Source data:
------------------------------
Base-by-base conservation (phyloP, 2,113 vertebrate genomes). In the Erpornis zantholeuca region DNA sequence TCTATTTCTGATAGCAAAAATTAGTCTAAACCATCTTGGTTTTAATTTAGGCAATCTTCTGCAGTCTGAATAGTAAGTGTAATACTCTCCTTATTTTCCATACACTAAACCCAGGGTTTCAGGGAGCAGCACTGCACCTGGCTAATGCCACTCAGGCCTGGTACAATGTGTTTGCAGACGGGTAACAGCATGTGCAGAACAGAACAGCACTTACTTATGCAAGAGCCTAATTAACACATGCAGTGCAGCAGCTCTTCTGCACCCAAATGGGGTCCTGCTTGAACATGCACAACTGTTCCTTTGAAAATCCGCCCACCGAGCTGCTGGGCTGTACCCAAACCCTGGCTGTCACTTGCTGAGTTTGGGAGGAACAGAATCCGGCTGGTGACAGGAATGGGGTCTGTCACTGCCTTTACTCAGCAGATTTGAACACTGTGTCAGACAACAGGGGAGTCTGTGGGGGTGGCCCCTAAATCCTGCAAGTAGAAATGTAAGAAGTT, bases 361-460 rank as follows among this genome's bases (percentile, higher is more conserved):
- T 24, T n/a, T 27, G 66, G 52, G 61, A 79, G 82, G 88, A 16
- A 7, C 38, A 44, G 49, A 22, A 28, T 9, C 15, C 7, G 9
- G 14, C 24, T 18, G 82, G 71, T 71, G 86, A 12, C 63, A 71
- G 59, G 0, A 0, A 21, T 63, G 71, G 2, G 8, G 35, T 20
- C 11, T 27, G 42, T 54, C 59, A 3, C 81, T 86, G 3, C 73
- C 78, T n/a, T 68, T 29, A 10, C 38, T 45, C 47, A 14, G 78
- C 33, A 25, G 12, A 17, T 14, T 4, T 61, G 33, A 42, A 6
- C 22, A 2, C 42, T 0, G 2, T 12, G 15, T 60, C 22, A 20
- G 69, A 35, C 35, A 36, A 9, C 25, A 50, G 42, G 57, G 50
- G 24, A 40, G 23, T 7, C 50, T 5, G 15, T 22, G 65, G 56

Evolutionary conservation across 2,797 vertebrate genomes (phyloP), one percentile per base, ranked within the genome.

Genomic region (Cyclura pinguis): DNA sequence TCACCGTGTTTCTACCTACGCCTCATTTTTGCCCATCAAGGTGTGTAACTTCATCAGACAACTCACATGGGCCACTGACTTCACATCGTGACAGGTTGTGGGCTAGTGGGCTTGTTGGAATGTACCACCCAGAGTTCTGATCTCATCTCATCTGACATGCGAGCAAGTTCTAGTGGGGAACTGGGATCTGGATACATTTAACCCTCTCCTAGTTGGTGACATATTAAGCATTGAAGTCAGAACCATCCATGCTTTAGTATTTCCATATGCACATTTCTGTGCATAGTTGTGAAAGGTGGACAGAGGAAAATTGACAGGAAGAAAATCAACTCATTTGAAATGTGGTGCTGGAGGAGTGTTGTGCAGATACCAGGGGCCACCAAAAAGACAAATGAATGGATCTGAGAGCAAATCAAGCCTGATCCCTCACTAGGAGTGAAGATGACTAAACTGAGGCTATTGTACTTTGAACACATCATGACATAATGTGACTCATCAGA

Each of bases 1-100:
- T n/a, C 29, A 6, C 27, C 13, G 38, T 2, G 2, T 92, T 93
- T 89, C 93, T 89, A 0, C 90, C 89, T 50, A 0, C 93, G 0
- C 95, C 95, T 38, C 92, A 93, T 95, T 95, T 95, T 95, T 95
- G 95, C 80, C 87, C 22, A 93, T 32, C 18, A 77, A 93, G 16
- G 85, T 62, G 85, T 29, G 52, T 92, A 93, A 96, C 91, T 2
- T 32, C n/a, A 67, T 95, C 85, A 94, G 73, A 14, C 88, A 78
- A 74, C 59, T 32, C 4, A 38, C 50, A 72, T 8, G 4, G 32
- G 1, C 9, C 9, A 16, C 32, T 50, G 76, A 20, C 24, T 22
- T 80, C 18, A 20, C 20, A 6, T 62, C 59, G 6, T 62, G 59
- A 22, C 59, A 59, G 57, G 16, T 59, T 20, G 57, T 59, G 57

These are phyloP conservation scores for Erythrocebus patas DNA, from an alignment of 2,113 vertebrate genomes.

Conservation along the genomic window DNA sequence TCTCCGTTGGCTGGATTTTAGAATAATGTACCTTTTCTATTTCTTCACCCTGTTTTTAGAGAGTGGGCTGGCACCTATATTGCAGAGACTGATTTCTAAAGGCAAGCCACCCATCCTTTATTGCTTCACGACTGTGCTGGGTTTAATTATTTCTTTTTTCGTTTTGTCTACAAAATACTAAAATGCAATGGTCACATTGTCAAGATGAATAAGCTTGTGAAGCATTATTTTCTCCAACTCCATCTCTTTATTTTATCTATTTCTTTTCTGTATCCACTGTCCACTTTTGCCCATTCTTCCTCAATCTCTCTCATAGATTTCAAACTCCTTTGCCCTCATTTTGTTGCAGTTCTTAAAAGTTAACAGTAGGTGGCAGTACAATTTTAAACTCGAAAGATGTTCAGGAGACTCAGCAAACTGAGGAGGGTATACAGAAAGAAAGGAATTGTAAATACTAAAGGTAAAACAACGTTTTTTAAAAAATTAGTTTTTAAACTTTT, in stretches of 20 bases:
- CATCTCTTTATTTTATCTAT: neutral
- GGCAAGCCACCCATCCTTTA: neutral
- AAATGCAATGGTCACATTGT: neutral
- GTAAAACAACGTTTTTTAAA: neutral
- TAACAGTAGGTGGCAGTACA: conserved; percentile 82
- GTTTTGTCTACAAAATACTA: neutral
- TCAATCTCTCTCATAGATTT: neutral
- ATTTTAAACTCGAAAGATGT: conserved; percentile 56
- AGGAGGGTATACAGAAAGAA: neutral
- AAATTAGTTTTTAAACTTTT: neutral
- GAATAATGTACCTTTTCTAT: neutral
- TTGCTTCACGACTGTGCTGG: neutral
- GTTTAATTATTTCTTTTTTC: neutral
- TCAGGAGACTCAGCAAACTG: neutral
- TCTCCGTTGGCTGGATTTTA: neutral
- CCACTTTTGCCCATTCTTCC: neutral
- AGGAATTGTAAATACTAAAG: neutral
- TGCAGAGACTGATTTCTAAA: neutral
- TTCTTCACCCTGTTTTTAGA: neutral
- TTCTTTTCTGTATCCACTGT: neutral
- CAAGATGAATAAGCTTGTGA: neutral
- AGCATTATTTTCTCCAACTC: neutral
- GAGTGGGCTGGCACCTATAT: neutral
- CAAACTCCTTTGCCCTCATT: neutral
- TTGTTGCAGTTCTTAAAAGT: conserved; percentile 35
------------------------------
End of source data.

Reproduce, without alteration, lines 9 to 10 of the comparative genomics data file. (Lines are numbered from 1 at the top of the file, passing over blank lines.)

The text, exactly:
- C 22, A 2, C 42, T 0, G 2, T 12, G 15, T 60, C 22, A 20
- G 69, A 35, C 35, A 36, A 9, C 25, A 50, G 42, G 57, G 50